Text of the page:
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Therapeutics

Review: Neoadjuvant chemoradiotherapy and chemotherapy improve survival in operable esophageal cancer

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ACP J Club. 2007 Jul-Aug;147:19. doi:10.7326/ACPJC-2007-147-1-019


Clinical Impact Ratings

Gastroenterology: 5 stars

Oncology: 7 stars


Source Citation

Gebski V, Burmeister B, Smithers BM, et al. Survival benefits from neoadjuvant chemoradiotherapy or chemotherapy in oesophageal carcinoma: a meta-analysis. Lancet Oncol. 2007;8:226-34. [PubMed ID: 17329193]


Abstract

Question

In patients with operable esophageal cancer, does neoadjuvant chemoradiotherapy or chemotherapy given before surgery increase survival?

Methods

Data sources: Reference lists of previous systematic reviews, MEDLINE, EMBASE/Excerpta Medica, Cancerlit, and lists of conference abstracts (1980 to 2006).

Study selection and assessment: English-language randomized controlled trials (RCTs) that compared neoadjuvant chemoradiotherapy or chemotherapy followed by surgery with surgery alone in the initial management of operable esophageal cancer and did intention-to-treat analysis. 10 RCTs (n = 1209, median age 62 y, range 28 to 83 y) of neoadjuvant chemoradiotherapy and 8 RCTs (n = 1724, median age 63 y, range 30 to 84 y) of neoadjuvant chemotherapy met the selection criteria.

Outcomes: Overall survival.

Main results

Chemoradiotherapy improved overall survival, but the effect of chemotherapy was smaller and of borderline statistical significance (Table). Chemoradiotherapy was effective for patients with squamous cell carcinoma (SCC) (hazard ratio [HR] for death 0.84, 95% CI 0.71 to 0.99) and with adenocarcinoma (HR 0.75, CI 0.59 to 0.95). In patients with SCC, concurrent chemoradiotherapy improved survival (HR 0.76, CI 0.59 to 0.98) but sequential chemoradiotherapy did not (HR 0.90, CI 0.72 to 1.03). Neoadjuvant chemotherapy improved survival for adenocarcinoma (HR 0.78, CI 0.64 to 0.95) but not for SCC (HR 0.88, 0.75 to 1.03) or mixed tumors (HR 1.07, CI 0.87 to 1.32).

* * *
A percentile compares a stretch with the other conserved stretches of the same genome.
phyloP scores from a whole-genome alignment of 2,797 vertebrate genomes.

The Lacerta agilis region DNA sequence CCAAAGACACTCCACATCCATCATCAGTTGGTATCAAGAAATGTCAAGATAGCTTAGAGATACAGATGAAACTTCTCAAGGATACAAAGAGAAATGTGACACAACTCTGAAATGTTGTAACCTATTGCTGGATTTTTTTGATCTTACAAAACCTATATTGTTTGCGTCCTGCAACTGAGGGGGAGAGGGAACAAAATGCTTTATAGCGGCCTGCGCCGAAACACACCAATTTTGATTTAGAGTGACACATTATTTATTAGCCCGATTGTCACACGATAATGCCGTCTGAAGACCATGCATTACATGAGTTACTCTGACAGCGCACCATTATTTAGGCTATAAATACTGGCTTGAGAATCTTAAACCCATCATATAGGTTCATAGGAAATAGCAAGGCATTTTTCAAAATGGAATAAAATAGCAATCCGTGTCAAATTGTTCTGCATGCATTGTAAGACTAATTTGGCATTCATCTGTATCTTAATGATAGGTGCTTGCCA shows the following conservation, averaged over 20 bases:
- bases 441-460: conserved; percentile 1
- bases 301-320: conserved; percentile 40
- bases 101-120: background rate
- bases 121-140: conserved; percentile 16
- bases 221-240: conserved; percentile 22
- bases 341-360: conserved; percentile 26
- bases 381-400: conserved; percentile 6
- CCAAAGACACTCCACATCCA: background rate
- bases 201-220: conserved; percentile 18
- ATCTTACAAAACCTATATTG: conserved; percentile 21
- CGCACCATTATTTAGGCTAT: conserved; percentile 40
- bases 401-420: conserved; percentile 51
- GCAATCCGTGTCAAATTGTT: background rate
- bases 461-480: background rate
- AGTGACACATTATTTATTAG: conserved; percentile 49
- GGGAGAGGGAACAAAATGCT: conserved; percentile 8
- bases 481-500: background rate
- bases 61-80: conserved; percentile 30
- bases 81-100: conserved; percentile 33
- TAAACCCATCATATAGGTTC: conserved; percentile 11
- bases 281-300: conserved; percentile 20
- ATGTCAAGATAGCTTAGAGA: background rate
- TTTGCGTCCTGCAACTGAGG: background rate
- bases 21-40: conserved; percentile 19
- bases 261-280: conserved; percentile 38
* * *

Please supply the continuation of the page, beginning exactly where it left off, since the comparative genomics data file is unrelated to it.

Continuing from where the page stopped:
Conclusion

Neoadjuvant chemoradiotherapy and chemotherapy improve survival in patients with operable esophageal cancer.

Source of funding: Australian National Health and Medical Research Council; New South Wales Cancer Institute.

For correspondence: Dr. V. Gebski, NHMRC Clinical Trials Centre, Camperdown, New South Wales, Australia. E-mail val@ctc.usyd.edu.au.


Table. Overall survival with neoadjuvant therapy plus surgery vs surgery alone for esophageal cancer at 2 years (median follow-up 4 years)*

Type of neoadjuvant therapy Number of trials (n) Neoadjuvant therapy plus surgery Surgery alone RBI (95% CI) NNT (CI)
Chemoradiotherapy 10 (1209) 39% 33% 18% (6 to 32) 17 (10 to 48)
Chemotherapy 8 (1724) 36% 33% 8.8% (0 to 18) Not significant

*Abbreviations defined in Glossary. Neoadjuvant therapy survival rates, RBI, NNT, and CI calculated from hazard ratios in article.


Commentary

Although previous meta-analyses have suggested survival benefits with neoadjuvant concurrent chemoradiation for esophageal cancer, its role is still debated because of the heterogeneity of radiation doses and surgical results in randomized trials.

Gebski and colleagues conducted a meta-analysis of 18 randomized trials that compared neoadjuvant therapy with surgery alone. This review, which is the most comprehensive to date, included individual patient data from 2 trials and unpublished results. The findings of the meta-analysis are statistically robust and indicate that neoadjuvant chemoradiotherapy and, to a lesser degree, neoadjuvant chemotherapy lead to improved survival, particularly in patients with adenocarcinoma. However, the authors underscored the survival benefit shown by adjuvant chemoradiotherapy in gastroesophageal junction cancer (1).

Modern staging methods, including positron emission tomography and endoscopic ultrasonography, improve patient selection for neoadjuvant protocols. Advanced radiation technologies and novel chemotherapeutic agents have better outcomes than those reported by the older studies included in this meta-analysis. Therefore, the true benefit of neoadjuvant chemoradiotherapy may be underestimated.

Neoadjuvant chemoradiotherapy should now be regarded as the treatment of choice for esophageal adenocarcinoma. Future trials should incorporate targeted agents based on tumor genetic profiles into neoadjuvant protocols.

Milind Javle, MD
University of Texas, MD Anderson Cancer Institute
Houston, Texas, USA

Gary Y. Yang, MD
Roswell Park Cancer Institute
Buffalo, New York, USA


Reference

1. Macdonald JS, Smalley SR, Benedetti J, et al. Chemoradiotherapy after surgery compared with surgery alone for adenocarcinoma of the stomach or gastroesophageal junction. N Engl J Med 2001;345:725-30. [PubMed ID: 11547741]